Hello Diana,

My, it sounds like things were really pretty churned up there for a while, both for you personally and with others at the Abbey.

I mentioned somewhere else on this forum that there were waves of difficulty about ten years apart, and it looks to me as if another wave started a few years ago. Gyokuko and I have been shut our of communication, so we have no way of knowing what goes on there. I'd be interested in knowing if this perception is accurate, and if so, what people believe is at the root of it. Anyone out there have an opinion on this?

As for working all this out, Diana, I think talking with each other helps a lot. Perhaps it could even prod the powers that be in the OBC to be a bit more transparent.

With palms joined,

Kyogen
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amalia



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PostSubject: Re: a former novice speaks up   Wed Aug 04, 2010 8:19 am

The development in this forum in the past week is just astonishing. Something is really happening here and I am sure that the many folks still inside the OBC are feeling it as much as the rest of us. There has been so much secrecy surrounding the OBC since the very start and here it all is, just starting to come out and open up after so much time. I was so wrapped up in my own story that it was hard for me to imagine what has been going on outside of the NCBP. This means so much to me to hear from you all, also to everyone who has contacted me privately.
Hard to believe that last winter I was telling Lise that a public forum was the wrong way to go... I was sure wrong about that one!
It is like some kind of infectious wound that has been all black and compounded with bacteria and rot, finally opened up and brought into the light to heal. I think the very act of speaking up on all of this is a powerful way to free ourselves from it. A kind of cleansing, if I might use an OBC term... We were all witnesses to and participants in the system at the OBC. And part of that experience was the mind control that Diana has so correctly described. This is the control that keeps the members who are reading this even now from posting and telling their stories, although I would hope that reading ours might help counteract it and serve as an example.
And I am sure that this forum has not even begun to scratch the surface of everything that has gone down in the last 40 years... it would be great if many of you silent readers would speak up, too.


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PostSubject: Re: a former novice speaks up   Wed Aug 04, 2010 10:33 am

Hi Kyogen,

Perhaps my post regarding Eko's desire to take the Theravadin Bhikkhu ordination and the OBC's opposition to this will be of interest to you. It's interesting that he had actually already made arrangements to do this before it occured to him that maybe he should check with the Order first. He had to cancel his appointment for that ordination. I believe this was the beginning of his break with the OBC and that his timing in his initial resignation was, at least in part, due to a desire to avoid being present at the OBC conclave that is due to arrive at Shasta Abbey this fall.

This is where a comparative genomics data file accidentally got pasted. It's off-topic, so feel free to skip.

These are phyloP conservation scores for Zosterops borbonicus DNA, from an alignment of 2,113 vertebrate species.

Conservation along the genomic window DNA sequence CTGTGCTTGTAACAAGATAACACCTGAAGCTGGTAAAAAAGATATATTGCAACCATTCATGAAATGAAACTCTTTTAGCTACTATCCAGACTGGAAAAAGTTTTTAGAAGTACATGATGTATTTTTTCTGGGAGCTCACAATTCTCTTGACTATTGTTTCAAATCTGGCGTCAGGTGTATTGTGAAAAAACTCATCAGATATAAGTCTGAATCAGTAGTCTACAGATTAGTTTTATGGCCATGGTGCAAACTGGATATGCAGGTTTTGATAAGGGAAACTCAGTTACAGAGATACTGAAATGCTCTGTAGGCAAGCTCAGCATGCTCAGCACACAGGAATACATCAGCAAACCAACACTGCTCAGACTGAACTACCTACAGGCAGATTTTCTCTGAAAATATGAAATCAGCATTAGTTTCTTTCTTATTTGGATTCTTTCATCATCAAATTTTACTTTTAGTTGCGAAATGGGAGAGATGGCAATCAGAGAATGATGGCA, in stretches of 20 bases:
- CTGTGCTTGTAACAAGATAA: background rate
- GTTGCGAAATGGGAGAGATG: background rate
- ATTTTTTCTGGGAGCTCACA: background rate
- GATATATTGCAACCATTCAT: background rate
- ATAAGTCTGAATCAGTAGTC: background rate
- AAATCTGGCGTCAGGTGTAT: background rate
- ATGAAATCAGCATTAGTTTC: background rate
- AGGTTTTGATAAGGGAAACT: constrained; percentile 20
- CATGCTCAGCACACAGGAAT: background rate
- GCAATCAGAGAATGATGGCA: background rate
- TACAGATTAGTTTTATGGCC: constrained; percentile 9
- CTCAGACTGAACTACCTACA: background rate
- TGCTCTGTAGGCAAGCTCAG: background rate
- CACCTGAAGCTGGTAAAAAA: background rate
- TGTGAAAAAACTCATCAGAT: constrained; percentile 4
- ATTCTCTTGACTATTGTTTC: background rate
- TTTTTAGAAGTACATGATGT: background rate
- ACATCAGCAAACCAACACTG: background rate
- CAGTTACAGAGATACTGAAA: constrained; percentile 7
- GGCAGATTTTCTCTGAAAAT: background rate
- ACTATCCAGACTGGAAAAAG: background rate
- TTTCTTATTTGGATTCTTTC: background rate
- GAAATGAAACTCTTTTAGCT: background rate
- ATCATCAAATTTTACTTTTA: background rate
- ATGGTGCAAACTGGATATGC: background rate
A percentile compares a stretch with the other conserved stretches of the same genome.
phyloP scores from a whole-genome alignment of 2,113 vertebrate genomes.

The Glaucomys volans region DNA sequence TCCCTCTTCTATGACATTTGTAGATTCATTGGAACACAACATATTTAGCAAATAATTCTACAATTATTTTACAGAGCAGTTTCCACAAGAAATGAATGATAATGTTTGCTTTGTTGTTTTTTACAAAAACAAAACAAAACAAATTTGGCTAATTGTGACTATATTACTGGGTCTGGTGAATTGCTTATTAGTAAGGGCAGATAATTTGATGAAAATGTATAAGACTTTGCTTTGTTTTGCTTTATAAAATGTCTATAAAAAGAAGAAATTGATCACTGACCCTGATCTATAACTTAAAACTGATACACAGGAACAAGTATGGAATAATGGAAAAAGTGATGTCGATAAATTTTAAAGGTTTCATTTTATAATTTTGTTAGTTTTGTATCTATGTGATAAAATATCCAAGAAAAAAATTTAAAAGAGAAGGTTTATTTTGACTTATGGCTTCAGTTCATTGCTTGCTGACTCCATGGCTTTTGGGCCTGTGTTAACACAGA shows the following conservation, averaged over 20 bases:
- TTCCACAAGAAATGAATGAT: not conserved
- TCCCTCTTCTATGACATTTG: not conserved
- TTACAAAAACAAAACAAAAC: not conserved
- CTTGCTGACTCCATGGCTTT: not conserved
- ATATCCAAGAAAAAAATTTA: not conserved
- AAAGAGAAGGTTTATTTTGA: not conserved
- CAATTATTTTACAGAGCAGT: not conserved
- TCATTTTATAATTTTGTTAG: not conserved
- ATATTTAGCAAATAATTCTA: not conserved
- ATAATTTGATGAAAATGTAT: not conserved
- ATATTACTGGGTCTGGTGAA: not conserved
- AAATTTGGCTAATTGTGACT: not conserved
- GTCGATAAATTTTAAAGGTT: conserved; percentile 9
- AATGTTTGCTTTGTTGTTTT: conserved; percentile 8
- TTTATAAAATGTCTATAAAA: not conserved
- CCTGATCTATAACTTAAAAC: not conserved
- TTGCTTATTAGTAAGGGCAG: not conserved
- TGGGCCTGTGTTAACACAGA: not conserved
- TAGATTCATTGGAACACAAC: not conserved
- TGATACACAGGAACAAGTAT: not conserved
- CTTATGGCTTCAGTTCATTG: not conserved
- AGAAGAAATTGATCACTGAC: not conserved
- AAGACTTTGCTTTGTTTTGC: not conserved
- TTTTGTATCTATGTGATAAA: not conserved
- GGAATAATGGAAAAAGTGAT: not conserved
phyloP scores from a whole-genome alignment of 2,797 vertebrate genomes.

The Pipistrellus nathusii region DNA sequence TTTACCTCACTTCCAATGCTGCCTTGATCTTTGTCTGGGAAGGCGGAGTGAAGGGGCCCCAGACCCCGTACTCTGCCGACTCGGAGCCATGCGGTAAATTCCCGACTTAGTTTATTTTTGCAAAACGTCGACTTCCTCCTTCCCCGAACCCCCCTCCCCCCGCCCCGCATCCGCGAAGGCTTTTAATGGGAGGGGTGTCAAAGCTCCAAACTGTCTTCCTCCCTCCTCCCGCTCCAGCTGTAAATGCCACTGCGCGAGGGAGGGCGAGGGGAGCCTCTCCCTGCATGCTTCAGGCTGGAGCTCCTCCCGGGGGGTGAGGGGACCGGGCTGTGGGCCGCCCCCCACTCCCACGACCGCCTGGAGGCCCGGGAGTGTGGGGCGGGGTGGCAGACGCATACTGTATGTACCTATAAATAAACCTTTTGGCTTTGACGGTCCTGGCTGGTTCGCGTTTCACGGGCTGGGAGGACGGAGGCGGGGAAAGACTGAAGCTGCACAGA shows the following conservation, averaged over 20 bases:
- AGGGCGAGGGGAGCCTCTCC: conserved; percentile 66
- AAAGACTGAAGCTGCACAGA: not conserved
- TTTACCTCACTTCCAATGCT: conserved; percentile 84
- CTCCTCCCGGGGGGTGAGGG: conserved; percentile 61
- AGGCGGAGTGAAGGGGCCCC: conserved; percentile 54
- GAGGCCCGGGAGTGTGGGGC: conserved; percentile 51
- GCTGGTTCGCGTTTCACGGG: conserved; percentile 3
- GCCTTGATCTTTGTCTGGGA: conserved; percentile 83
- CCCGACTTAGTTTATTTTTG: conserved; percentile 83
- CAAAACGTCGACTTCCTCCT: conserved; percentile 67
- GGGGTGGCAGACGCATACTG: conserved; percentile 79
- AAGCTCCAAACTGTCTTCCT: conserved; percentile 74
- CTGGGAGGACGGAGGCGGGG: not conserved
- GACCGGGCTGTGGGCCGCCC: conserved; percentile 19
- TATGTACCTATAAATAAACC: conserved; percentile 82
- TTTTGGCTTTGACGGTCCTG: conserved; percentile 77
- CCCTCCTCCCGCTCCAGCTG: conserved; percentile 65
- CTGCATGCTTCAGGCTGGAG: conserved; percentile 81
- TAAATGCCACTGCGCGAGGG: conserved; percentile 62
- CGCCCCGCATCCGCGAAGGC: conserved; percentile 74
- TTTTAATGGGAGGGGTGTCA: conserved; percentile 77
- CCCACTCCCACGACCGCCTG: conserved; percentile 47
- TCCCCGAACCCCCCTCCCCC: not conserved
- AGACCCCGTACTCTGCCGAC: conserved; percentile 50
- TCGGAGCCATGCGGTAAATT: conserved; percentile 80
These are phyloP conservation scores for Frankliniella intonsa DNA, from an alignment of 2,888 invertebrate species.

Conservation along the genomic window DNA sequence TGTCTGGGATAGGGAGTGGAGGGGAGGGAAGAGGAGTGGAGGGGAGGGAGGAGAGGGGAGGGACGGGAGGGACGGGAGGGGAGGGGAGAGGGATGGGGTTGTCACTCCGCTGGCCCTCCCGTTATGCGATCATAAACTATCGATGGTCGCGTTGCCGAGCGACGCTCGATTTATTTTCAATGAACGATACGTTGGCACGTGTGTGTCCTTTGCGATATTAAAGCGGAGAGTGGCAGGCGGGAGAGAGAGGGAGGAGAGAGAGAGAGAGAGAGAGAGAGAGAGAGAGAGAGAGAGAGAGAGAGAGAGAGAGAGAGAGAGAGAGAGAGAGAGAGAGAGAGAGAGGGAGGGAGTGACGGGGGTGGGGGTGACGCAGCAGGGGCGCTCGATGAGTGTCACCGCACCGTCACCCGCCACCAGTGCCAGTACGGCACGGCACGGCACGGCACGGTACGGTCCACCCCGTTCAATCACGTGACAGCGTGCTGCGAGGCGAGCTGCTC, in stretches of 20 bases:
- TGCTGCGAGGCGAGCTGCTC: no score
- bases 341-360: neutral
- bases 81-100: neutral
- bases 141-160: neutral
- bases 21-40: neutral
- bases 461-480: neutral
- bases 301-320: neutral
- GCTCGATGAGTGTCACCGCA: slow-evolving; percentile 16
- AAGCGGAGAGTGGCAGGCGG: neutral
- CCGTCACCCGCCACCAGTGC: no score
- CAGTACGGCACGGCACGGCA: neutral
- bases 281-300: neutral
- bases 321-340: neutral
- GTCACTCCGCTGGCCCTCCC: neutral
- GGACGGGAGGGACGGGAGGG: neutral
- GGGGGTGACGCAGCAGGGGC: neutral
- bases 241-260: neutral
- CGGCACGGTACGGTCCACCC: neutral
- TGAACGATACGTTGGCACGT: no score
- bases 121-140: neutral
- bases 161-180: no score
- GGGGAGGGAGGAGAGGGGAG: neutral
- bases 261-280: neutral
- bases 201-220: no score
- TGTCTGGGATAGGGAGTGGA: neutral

That post is over on the now very long thread of my introductory post. It might be getting to be time to take some of those posts and put them onto another thread. Lise, any thoughts about how best to do that?

~ Laura
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Lise
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PostSubject: Re: a former novice speaks up   Wed Aug 04, 2010 11:49 am

Hi Laura -- to move posts into a new thread, you might try the following. [If anyone has a quicker way, please share, thx.]

Have two Internet browser windows open to OBC Connect and be sure you're logged in;

In the first window, click on the category heading under which you want to start a new topic;

Click on the button labeled "New Topic" in the upper-left corner of the screen;

Give the topic a title;

Do not close that browser; leave it open.

In the other browser window, navigate to the thread whose posts you want to copy;

Inside each post, to the upper right you'll see buttons labeled "quote" and "multi-quote". Hitting either will open up a dialogue box from which you can copy and paste material to be moved over. Experiment with each button to see how they work (it's easier than me explaining it Smile )

Highlight the material to be moved, & copy using Ctrl C or by right-click of the mouse and select "copy";

Go back into the first browser window which you've left open to your New Topic, then paste the copied material into the open text field;

Hit "preview" below the text box to see how things look;

Continue the copy/paste process between browser windows until you're done, hit "preview" again to check;

Update with new comments if you want, "preview" again, then hit "send" when complete. If it's not what you wanted, use the "Edit" button within the post to work on it, or delete and start over if that's easier.

Laura, if any of this doesn't work, please let me know. If it is correct I'll move the instructions out of this thread and put them in a sticky for future reference. cheers, L
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Anne

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PostSubject: Re: a former novice speaks up   Wed Sep 22, 2010 7:42 am

Hello Amalia

In your account, you mentioned meeting a lay minister who was also a doctor and psychiatrist, and that he was very concerned for you. Has he since been told fully of your ordeal? If not, and you know how to contact him, do you think it might be worthwhile?